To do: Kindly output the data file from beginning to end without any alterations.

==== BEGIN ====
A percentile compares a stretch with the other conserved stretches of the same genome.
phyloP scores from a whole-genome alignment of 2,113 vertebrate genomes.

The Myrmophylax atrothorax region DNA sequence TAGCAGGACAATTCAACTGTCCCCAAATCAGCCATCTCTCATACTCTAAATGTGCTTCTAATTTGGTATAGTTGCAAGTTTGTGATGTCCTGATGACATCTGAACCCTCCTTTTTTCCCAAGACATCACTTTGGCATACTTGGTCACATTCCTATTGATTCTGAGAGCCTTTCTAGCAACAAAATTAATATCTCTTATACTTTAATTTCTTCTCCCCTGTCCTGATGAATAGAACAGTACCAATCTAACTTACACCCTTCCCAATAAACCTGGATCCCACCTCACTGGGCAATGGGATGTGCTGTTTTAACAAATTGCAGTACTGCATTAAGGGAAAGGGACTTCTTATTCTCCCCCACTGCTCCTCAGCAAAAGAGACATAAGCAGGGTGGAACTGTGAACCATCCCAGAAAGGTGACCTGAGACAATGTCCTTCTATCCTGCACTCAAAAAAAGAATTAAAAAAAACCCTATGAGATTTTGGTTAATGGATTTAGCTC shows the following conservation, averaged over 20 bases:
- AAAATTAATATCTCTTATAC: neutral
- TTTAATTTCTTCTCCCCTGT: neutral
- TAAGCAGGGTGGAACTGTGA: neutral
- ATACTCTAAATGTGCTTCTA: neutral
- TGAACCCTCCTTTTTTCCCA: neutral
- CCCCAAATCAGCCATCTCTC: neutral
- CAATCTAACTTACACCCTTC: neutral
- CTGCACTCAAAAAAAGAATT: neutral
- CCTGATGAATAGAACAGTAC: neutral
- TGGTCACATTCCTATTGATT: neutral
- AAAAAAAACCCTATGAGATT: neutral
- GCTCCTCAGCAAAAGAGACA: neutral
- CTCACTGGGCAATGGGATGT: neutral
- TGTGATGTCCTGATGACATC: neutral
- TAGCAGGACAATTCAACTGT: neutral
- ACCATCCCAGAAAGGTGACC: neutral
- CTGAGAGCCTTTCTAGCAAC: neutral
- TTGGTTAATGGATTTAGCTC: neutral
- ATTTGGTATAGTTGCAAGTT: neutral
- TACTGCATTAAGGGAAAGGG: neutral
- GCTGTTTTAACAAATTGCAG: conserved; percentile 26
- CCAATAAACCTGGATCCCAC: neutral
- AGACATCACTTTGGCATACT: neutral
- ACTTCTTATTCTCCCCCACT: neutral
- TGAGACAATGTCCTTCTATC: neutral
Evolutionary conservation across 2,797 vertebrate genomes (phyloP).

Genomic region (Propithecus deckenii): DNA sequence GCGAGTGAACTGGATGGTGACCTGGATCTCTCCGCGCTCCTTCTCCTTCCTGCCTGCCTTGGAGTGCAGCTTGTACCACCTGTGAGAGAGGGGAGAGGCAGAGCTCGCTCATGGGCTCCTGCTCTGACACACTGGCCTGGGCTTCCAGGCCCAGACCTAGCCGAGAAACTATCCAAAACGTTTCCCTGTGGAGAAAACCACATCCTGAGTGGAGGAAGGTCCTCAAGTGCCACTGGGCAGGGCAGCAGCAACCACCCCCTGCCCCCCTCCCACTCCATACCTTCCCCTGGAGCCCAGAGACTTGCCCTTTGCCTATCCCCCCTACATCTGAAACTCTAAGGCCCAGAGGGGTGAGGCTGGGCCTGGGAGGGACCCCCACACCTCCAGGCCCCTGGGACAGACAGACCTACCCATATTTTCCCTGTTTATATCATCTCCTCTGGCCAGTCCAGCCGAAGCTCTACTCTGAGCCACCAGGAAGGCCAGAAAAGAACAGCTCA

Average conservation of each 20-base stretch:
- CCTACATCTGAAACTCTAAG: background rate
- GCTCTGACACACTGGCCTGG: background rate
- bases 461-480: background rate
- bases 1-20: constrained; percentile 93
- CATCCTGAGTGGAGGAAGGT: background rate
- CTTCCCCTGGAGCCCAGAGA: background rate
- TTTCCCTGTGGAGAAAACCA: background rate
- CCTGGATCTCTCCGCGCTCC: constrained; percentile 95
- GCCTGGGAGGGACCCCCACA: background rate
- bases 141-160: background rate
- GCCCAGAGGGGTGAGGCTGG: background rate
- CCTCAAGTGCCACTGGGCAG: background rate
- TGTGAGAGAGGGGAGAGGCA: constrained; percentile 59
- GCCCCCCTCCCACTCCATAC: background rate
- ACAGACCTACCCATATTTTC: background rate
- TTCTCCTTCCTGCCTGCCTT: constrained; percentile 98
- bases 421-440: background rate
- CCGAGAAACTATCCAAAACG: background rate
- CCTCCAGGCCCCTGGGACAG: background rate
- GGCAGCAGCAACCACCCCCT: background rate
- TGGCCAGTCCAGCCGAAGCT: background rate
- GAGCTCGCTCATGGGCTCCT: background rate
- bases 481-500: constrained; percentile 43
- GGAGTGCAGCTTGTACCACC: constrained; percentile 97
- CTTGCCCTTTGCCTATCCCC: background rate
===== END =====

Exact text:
A percentile compares a stretch with the other conserved stretches of the same genome.
phyloP scores from a whole-genome alignment of 2,113 vertebrate genomes.

The Myrmophylax atrothorax region DNA sequence TAGCAGGACAATTCAACTGTCCCCAAATCAGCCATCTCTCATACTCTAAATGTGCTTCTAATTTGGTATAGTTGCAAGTTTGTGATGTCCTGATGACATCTGAACCCTCCTTTTTTCCCAAGACATCACTTTGGCATACTTGGTCACATTCCTATTGATTCTGAGAGCCTTTCTAGCAACAAAATTAATATCTCTTATACTTTAATTTCTTCTCCCCTGTCCTGATGAATAGAACAGTACCAATCTAACTTACACCCTTCCCAATAAACCTGGATCCCACCTCACTGGGCAATGGGATGTGCTGTTTTAACAAATTGCAGTACTGCATTAAGGGAAAGGGACTTCTTATTCTCCCCCACTGCTCCTCAGCAAAAGAGACATAAGCAGGGTGGAACTGTGAACCATCCCAGAAAGGTGACCTGAGACAATGTCCTTCTATCCTGCACTCAAAAAAAGAATTAAAAAAAACCCTATGAGATTTTGGTTAATGGATTTAGCTC shows the following conservation, averaged over 20 bases:
- AAAATTAATATCTCTTATAC: neutral
- TTTAATTTCTTCTCCCCTGT: neutral
- TAAGCAGGGTGGAACTGTGA: neutral
- ATACTCTAAATGTGCTTCTA: neutral
- TGAACCCTCCTTTTTTCCCA: neutral
- CCCCAAATCAGCCATCTCTC: neutral
- CAATCTAACTTACACCCTTC: neutral
- CTGCACTCAAAAAAAGAATT: neutral
- CCTGATGAATAGAACAGTAC: neutral
- TGGTCACATTCCTATTGATT: neutral
- AAAAAAAACCCTATGAGATT: neutral
- GCTCCTCAGCAAAAGAGACA: neutral
- CTCACTGGGCAATGGGATGT: neutral
- TGTGATGTCCTGATGACATC: neutral
- TAGCAGGACAATTCAACTGT: neutral
- ACCATCCCAGAAAGGTGACC: neutral
- CTGAGAGCCTTTCTAGCAAC: neutral
- TTGGTTAATGGATTTAGCTC: neutral
- ATTTGGTATAGTTGCAAGTT: neutral
- TACTGCATTAAGGGAAAGGG: neutral
- GCTGTTTTAACAAATTGCAG: conserved; percentile 26
- CCAATAAACCTGGATCCCAC: neutral
- AGACATCACTTTGGCATACT: neutral
- ACTTCTTATTCTCCCCCACT: neutral
- TGAGACAATGTCCTTCTATC: neutral
Evolutionary conservation across 2,797 vertebrate genomes (phyloP).

Genomic region (Propithecus deckenii): DNA sequence GCGAGTGAACTGGATGGTGACCTGGATCTCTCCGCGCTCCTTCTCCTTCCTGCCTGCCTTGGAGTGCAGCTTGTACCACCTGTGAGAGAGGGGAGAGGCAGAGCTCGCTCATGGGCTCCTGCTCTGACACACTGGCCTGGGCTTCCAGGCCCAGACCTAGCCGAGAAACTATCCAAAACGTTTCCCTGTGGAGAAAACCACATCCTGAGTGGAGGAAGGTCCTCAAGTGCCACTGGGCAGGGCAGCAGCAACCACCCCCTGCCCCCCTCCCACTCCATACCTTCCCCTGGAGCCCAGAGACTTGCCCTTTGCCTATCCCCCCTACATCTGAAACTCTAAGGCCCAGAGGGGTGAGGCTGGGCCTGGGAGGGACCCCCACACCTCCAGGCCCCTGGGACAGACAGACCTACCCATATTTTCCCTGTTTATATCATCTCCTCTGGCCAGTCCAGCCGAAGCTCTACTCTGAGCCACCAGGAAGGCCAGAAAAGAACAGCTCA

Average conservation of each 20-base stretch:
- CCTACATCTGAAACTCTAAG: background rate
- GCTCTGACACACTGGCCTGG: background rate
- bases 461-480: background rate
- bases 1-20: constrained; percentile 93
- CATCCTGAGTGGAGGAAGGT: background rate
- CTTCCCCTGGAGCCCAGAGA: background rate
- TTTCCCTGTGGAGAAAACCA: background rate
- CCTGGATCTCTCCGCGCTCC: constrained; percentile 95
- GCCTGGGAGGGACCCCCACA: background rate
- bases 141-160: background rate
- GCCCAGAGGGGTGAGGCTGG: background rate
- CCTCAAGTGCCACTGGGCAG: background rate
- TGTGAGAGAGGGGAGAGGCA: constrained; percentile 59
- GCCCCCCTCCCACTCCATAC: background rate
- ACAGACCTACCCATATTTTC: background rate
- TTCTCCTTCCTGCCTGCCTT: constrained; percentile 98
- bases 421-440: background rate
- CCGAGAAACTATCCAAAACG: background rate
- CCTCCAGGCCCCTGGGACAG: background rate
- GGCAGCAGCAACCACCCCCT: background rate
- TGGCCAGTCCAGCCGAAGCT: background rate
- GAGCTCGCTCATGGGCTCCT: background rate
- bases 481-500: constrained; percentile 43
- GGAGTGCAGCTTGTACCACC: constrained; percentile 97
- CTTGCCCTTTGCCTATCCCC: background rate